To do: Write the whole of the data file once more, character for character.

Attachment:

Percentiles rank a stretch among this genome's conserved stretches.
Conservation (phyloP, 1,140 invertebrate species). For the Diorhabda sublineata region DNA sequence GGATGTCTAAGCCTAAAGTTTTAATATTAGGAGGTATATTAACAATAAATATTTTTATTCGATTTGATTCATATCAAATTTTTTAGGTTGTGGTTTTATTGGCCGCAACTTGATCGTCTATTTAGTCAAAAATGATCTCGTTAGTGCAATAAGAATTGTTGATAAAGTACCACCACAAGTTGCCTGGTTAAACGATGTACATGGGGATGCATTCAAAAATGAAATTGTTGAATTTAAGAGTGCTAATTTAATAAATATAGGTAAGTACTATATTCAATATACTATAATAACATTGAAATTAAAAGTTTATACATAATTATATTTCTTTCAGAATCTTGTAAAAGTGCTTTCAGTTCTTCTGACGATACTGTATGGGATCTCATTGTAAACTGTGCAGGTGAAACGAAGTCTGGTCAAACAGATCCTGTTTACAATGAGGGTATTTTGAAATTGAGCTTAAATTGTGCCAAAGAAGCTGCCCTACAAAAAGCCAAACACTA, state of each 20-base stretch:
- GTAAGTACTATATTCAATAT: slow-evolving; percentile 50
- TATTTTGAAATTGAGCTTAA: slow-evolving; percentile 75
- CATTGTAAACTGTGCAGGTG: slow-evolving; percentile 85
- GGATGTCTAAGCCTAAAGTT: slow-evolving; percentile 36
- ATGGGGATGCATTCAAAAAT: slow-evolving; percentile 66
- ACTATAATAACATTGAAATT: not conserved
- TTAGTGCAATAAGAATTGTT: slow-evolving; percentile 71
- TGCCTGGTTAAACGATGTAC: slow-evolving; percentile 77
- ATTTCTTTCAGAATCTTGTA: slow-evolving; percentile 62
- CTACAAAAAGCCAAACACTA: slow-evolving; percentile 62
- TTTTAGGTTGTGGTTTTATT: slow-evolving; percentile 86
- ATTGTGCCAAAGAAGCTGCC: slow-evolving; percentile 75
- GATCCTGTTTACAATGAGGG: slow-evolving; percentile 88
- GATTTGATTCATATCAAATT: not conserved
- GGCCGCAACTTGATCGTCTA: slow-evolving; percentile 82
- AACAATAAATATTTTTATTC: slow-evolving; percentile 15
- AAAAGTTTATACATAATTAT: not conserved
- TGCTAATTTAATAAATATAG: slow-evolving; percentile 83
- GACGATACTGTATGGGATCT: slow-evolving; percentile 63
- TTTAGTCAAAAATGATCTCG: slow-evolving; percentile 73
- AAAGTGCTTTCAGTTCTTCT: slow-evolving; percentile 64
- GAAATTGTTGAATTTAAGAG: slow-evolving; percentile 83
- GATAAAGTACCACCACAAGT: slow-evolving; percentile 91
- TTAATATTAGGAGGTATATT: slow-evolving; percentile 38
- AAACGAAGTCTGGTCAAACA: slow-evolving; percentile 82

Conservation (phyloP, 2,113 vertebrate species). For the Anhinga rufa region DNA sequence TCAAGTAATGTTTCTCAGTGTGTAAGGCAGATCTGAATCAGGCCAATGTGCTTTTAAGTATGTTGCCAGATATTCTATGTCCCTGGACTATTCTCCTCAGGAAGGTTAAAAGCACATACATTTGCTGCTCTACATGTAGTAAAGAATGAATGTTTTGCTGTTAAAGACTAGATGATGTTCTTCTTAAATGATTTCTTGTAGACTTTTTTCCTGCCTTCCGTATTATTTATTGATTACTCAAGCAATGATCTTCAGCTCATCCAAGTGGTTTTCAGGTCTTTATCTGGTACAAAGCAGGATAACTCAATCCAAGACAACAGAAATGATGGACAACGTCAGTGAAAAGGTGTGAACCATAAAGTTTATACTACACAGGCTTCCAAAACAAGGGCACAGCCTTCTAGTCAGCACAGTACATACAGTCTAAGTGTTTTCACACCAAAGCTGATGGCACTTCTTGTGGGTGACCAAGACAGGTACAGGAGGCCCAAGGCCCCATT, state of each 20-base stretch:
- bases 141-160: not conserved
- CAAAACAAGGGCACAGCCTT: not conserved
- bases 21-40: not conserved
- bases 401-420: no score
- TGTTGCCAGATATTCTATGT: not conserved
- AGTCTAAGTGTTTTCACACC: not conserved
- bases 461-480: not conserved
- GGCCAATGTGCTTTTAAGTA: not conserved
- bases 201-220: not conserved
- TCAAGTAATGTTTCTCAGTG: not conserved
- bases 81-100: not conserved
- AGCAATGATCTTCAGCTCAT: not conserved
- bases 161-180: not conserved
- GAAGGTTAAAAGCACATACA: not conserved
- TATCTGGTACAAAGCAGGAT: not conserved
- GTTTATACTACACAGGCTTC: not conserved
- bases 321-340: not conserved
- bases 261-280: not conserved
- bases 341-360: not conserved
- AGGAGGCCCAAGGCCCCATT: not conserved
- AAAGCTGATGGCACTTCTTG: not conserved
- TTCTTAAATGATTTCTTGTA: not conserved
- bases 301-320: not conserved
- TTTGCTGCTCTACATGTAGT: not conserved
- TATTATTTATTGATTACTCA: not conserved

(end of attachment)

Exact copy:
Percentiles rank a stretch among this genome's conserved stretches.
Conservation (phyloP, 1,140 invertebrate species). For the Diorhabda sublineata region DNA sequence GGATGTCTAAGCCTAAAGTTTTAATATTAGGAGGTATATTAACAATAAATATTTTTATTCGATTTGATTCATATCAAATTTTTTAGGTTGTGGTTTTATTGGCCGCAACTTGATCGTCTATTTAGTCAAAAATGATCTCGTTAGTGCAATAAGAATTGTTGATAAAGTACCACCACAAGTTGCCTGGTTAAACGATGTACATGGGGATGCATTCAAAAATGAAATTGTTGAATTTAAGAGTGCTAATTTAATAAATATAGGTAAGTACTATATTCAATATACTATAATAACATTGAAATTAAAAGTTTATACATAATTATATTTCTTTCAGAATCTTGTAAAAGTGCTTTCAGTTCTTCTGACGATACTGTATGGGATCTCATTGTAAACTGTGCAGGTGAAACGAAGTCTGGTCAAACAGATCCTGTTTACAATGAGGGTATTTTGAAATTGAGCTTAAATTGTGCCAAAGAAGCTGCCCTACAAAAAGCCAAACACTA, state of each 20-base stretch:
- GTAAGTACTATATTCAATAT: slow-evolving; percentile 50
- TATTTTGAAATTGAGCTTAA: slow-evolving; percentile 75
- CATTGTAAACTGTGCAGGTG: slow-evolving; percentile 85
- GGATGTCTAAGCCTAAAGTT: slow-evolving; percentile 36
- ATGGGGATGCATTCAAAAAT: slow-evolving; percentile 66
- ACTATAATAACATTGAAATT: not conserved
- TTAGTGCAATAAGAATTGTT: slow-evolving; percentile 71
- TGCCTGGTTAAACGATGTAC: slow-evolving; percentile 77
- ATTTCTTTCAGAATCTTGTA: slow-evolving; percentile 62
- CTACAAAAAGCCAAACACTA: slow-evolving; percentile 62
- TTTTAGGTTGTGGTTTTATT: slow-evolving; percentile 86
- ATTGTGCCAAAGAAGCTGCC: slow-evolving; percentile 75
- GATCCTGTTTACAATGAGGG: slow-evolving; percentile 88
- GATTTGATTCATATCAAATT: not conserved
- GGCCGCAACTTGATCGTCTA: slow-evolving; percentile 82
- AACAATAAATATTTTTATTC: slow-evolving; percentile 15
- AAAAGTTTATACATAATTAT: not conserved
- TGCTAATTTAATAAATATAG: slow-evolving; percentile 83
- GACGATACTGTATGGGATCT: slow-evolving; percentile 63
- TTTAGTCAAAAATGATCTCG: slow-evolving; percentile 73
- AAAGTGCTTTCAGTTCTTCT: slow-evolving; percentile 64
- GAAATTGTTGAATTTAAGAG: slow-evolving; percentile 83
- GATAAAGTACCACCACAAGT: slow-evolving; percentile 91
- TTAATATTAGGAGGTATATT: slow-evolving; percentile 38
- AAACGAAGTCTGGTCAAACA: slow-evolving; percentile 82

Conservation (phyloP, 2,113 vertebrate species). For the Anhinga rufa region DNA sequence TCAAGTAATGTTTCTCAGTGTGTAAGGCAGATCTGAATCAGGCCAATGTGCTTTTAAGTATGTTGCCAGATATTCTATGTCCCTGGACTATTCTCCTCAGGAAGGTTAAAAGCACATACATTTGCTGCTCTACATGTAGTAAAGAATGAATGTTTTGCTGTTAAAGACTAGATGATGTTCTTCTTAAATGATTTCTTGTAGACTTTTTTCCTGCCTTCCGTATTATTTATTGATTACTCAAGCAATGATCTTCAGCTCATCCAAGTGGTTTTCAGGTCTTTATCTGGTACAAAGCAGGATAACTCAATCCAAGACAACAGAAATGATGGACAACGTCAGTGAAAAGGTGTGAACCATAAAGTTTATACTACACAGGCTTCCAAAACAAGGGCACAGCCTTCTAGTCAGCACAGTACATACAGTCTAAGTGTTTTCACACCAAAGCTGATGGCACTTCTTGTGGGTGACCAAGACAGGTACAGGAGGCCCAAGGCCCCATT, state of each 20-base stretch:
- bases 141-160: not conserved
- CAAAACAAGGGCACAGCCTT: not conserved
- bases 21-40: not conserved
- bases 401-420: no score
- TGTTGCCAGATATTCTATGT: not conserved
- AGTCTAAGTGTTTTCACACC: not conserved
- bases 461-480: not conserved
- GGCCAATGTGCTTTTAAGTA: not conserved
- bases 201-220: not conserved
- TCAAGTAATGTTTCTCAGTG: not conserved
- bases 81-100: not conserved
- AGCAATGATCTTCAGCTCAT: not conserved
- bases 161-180: not conserved
- GAAGGTTAAAAGCACATACA: not conserved
- TATCTGGTACAAAGCAGGAT: not conserved
- GTTTATACTACACAGGCTTC: not conserved
- bases 321-340: not conserved
- bases 261-280: not conserved
- bases 341-360: not conserved
- AGGAGGCCCAAGGCCCCATT: not conserved
- AAAGCTGATGGCACTTCTTG: not conserved
- TTCTTAAATGATTTCTTGTA: not conserved
- bases 301-320: not conserved
- TTTGCTGCTCTACATGTAGT: not conserved
- TATTATTTATTGATTACTCA: not conserved